“Is this a revolt?” asked Louis XVI “No Sire, this is a revolution” replied the Duque of Rochefoucal, and so began the French Revolution. The date was the 12th of July 1789 two days before the storming of the Bastille.
On the 19th of May King Louis met with the deputies of the third estate representing the common people who later chose to break away and form a national assembly, swearing not to separate until a national constitution had been formed: The other two estates belonging to the Catholic Church and the French nobility.
On the 14th of July a decision was made to storm the Bastille; a symbol of Royal authority. Unknown to the invaders, the prison at the time only contained seven prisoners … and 30,000 lb of black powder! Very useful when you consider that earlier in the day, the Hotel Des Invalids had also been attacked to liberate the 30,000 muskets and cannons being stored in the cellar to help further their cause.
The words used “Men are born free, and remain free and equal” are still as relevant today as they have always been. In fact many countries use this statement within their human rights declarations.
In Paris, the biggest Bastille Day party on the planet begins at 11am, as the “Alpha Jets” (part of France’s air force) will fly over the Capital emitting plumes of red, white and blue smoke to emanate the tricolour flag and signifying the start of a parade of some 4,000 soldiers, firefighters and police officers will march down the Champs-Elysees where each side of the streets will be flanked by adoring crowds.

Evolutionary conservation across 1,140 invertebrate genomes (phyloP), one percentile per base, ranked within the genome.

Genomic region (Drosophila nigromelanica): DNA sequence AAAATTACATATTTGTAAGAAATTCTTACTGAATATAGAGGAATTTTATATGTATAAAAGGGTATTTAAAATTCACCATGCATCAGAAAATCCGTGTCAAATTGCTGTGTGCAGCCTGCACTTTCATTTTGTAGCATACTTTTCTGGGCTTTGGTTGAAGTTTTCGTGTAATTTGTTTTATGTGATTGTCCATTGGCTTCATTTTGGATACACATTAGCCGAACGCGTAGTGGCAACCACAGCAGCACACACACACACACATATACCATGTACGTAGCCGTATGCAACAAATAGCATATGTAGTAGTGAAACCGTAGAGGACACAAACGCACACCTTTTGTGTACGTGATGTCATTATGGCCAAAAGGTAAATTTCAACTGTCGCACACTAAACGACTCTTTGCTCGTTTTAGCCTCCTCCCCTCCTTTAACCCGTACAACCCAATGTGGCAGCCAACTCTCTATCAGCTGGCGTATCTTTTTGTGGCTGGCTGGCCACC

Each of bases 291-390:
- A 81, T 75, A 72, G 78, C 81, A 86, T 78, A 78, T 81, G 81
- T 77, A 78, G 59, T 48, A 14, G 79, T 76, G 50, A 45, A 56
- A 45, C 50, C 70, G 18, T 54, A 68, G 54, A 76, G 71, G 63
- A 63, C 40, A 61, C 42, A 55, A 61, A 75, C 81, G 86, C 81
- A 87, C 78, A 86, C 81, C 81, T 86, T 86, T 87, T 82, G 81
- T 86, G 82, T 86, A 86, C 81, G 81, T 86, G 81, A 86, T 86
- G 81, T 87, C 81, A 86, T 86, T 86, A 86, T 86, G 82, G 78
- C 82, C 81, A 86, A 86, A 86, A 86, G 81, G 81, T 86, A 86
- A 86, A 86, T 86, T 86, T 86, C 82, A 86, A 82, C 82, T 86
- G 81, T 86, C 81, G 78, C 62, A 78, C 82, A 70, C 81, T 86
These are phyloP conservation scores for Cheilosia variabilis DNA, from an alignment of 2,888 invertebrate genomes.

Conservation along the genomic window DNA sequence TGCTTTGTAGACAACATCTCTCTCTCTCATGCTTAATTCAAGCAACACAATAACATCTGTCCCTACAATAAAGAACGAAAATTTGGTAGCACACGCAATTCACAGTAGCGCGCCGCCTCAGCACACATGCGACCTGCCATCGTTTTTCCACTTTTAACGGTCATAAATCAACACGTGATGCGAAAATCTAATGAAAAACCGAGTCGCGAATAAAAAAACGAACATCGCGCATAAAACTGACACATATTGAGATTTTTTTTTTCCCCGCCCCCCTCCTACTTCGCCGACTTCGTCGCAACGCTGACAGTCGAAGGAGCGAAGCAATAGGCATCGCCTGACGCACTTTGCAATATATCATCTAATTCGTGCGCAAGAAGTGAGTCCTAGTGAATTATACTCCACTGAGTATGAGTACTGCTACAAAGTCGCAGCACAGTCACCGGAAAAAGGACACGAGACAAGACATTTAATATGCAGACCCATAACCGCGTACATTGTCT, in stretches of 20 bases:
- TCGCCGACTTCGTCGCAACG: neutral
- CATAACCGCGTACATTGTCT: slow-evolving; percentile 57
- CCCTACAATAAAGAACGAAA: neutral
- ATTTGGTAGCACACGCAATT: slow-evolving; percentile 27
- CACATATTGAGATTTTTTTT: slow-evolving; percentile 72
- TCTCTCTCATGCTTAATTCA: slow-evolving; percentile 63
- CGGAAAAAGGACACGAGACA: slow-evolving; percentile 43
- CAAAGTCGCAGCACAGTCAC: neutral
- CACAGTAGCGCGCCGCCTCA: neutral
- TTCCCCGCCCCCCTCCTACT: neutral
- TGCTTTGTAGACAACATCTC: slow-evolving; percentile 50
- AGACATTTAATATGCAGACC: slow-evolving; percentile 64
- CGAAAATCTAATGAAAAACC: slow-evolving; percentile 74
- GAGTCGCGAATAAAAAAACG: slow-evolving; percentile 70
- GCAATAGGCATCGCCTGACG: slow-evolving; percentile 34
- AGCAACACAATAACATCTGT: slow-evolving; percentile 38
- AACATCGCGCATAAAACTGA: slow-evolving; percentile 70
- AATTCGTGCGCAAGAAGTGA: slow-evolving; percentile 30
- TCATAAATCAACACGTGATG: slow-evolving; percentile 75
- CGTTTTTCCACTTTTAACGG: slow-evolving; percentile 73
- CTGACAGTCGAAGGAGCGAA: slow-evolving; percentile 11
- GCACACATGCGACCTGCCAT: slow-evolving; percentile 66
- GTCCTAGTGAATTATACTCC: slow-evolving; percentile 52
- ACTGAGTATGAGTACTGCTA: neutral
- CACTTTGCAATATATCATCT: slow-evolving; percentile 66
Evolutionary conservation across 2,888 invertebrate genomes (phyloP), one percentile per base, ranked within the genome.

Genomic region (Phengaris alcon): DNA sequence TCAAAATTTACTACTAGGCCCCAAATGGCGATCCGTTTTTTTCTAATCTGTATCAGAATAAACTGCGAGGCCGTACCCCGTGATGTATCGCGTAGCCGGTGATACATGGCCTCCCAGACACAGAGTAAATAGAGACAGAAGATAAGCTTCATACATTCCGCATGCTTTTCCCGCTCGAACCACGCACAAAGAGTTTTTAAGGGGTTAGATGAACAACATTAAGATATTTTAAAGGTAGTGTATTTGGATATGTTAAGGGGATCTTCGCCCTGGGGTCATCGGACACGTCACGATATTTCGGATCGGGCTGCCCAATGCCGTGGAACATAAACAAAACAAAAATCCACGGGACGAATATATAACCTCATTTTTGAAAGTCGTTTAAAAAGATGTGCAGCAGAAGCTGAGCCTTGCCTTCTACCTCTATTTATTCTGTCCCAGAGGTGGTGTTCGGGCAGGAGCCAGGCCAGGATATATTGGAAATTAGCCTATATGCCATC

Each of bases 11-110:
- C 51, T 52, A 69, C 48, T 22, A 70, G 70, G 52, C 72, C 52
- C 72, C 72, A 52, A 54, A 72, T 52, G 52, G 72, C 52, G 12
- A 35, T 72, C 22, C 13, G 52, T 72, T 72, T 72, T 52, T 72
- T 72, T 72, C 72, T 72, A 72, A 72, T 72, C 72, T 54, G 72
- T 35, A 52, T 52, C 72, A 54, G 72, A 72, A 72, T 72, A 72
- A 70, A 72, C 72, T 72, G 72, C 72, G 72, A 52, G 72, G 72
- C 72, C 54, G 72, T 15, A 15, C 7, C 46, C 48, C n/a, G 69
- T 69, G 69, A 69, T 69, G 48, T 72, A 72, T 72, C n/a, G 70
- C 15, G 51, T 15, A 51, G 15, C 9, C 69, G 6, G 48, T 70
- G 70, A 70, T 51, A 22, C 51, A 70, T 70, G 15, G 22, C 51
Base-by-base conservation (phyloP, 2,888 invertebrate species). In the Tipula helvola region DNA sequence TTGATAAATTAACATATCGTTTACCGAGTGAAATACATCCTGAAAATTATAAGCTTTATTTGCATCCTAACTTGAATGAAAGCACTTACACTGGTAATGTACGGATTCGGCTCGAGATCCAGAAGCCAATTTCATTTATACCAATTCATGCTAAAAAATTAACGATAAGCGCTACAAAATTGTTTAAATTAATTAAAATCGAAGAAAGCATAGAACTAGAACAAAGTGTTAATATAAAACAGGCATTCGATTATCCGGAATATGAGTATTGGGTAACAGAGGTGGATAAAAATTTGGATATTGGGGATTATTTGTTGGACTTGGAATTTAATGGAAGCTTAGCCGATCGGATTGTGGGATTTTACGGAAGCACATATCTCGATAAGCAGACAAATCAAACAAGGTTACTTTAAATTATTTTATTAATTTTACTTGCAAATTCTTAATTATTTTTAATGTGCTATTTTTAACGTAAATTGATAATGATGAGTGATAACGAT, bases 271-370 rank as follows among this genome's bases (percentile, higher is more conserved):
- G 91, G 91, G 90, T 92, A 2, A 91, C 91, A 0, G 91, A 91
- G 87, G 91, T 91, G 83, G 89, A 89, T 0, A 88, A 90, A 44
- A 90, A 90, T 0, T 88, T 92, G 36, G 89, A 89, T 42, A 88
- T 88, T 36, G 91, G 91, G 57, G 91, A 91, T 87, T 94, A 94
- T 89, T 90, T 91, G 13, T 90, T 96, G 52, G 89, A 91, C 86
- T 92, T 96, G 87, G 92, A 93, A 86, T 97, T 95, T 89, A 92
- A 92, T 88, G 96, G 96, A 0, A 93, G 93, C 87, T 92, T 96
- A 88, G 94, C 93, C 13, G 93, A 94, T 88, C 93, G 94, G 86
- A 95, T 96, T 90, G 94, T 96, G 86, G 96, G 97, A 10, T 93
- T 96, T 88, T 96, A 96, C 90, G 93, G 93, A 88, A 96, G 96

In the afternoon, many fire department ‘balls’ take place. These are commonly held in every neighbourhood across France.
The high point of the day takes place at sunset by the Eiffel Tower; overlooked by over 50,000 spectators as music fills the air with 250 members of the French National orchestra joined by the radio France choir who will be singing patriotic renditions of Mozart, Verdi, Berlioz and Wager, followed by a MASSIVE FIREWORKS DISPLAY.
Around the World, French expatriate will be remembering the reason for their freedom and joining in celebrations and in London there are a number of events planning in Battersea Park, Camden Town & Kentish Town.
Over in Prague, the capital of the Czech Republic, they have held especially themed events since 2008. There will be red, white and blue themed bunting as all things French will be on display around a specially arranged French style market with music, wine and food. The event takes place on Kampa Island, just over the Charles Bridge down the romantic lanes.
In the US, 50 cities have events planned to commemorate the day, from a forty-three foot replica of the Eiffel Tower in Milwaukie to the largest party outside France in the French quarter of New Orleans.
Whilst there is nothing on north of the M25, if you are an expatriate and plan to celebrate, please remember we are here seven days a week, with a whole of host of predominantly red, white and blue firework cakes and rockets to help you celebrate continued freedom!
Vive La Revolution